(Jorge Montesi, 1984)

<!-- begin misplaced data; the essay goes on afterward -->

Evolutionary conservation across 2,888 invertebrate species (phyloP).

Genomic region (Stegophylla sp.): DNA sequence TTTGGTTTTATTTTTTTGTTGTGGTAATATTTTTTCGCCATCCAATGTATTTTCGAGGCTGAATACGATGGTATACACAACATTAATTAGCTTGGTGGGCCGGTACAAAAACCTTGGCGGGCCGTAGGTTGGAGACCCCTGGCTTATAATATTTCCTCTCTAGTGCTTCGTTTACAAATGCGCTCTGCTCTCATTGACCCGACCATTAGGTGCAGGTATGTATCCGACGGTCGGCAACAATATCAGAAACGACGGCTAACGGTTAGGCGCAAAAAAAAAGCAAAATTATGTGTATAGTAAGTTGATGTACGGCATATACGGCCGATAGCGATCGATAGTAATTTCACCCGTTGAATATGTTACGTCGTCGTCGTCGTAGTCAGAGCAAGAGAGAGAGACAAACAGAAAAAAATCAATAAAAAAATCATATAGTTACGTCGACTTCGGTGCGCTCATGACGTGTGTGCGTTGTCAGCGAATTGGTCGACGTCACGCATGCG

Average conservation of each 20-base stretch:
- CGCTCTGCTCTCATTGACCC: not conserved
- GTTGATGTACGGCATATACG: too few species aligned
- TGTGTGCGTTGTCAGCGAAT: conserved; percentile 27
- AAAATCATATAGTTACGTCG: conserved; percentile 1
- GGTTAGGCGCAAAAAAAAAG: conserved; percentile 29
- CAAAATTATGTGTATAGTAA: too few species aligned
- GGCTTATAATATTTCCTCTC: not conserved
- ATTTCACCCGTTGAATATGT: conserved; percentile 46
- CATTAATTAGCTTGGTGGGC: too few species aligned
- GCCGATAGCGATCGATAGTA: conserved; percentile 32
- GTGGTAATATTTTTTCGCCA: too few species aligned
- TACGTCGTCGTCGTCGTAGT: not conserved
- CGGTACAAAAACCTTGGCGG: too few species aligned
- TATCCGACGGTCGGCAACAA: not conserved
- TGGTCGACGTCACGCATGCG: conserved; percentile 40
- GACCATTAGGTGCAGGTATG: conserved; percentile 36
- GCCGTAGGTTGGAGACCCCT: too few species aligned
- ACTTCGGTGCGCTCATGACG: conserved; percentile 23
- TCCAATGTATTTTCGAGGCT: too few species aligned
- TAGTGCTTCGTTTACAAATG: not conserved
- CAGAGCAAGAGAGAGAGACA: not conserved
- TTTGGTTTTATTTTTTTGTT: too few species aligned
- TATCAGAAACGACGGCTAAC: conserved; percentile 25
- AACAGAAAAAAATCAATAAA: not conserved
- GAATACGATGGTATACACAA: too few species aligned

Sketchy narrative, minimal characterization, and wooden acting, with Montesi more remote than anybody in his central role of grizzled assassin with secret moral code. All of which is entirely appropriate to a film that approaches its genre with the seriousness and formal discipline of the best experimentalists. The dedication to Jean-Pierre Melville is the giveaway, but it's not the whole story: this impossibly cold gangster narrative is the product of a guy who knows cinema from the inside out, exploiting his expressionless cast for Bresson-like alienation and tossing in a suggestively overextended hotel-room tryst a la Breathless. And bringing things back to Hollywood, we have dry Casablanca and Disney references that are as close as this project ever comes to actual humour. The narrative draws a suggestively ambiguous line from third-world warfare to native land claims to the sleaziest corners of the sex trade, evoking worlds of malevolence and corruption with the details it leaves untold. Imperfectly realized, but Montesi is really on to something with his passionate commitment to exploitation as artistry.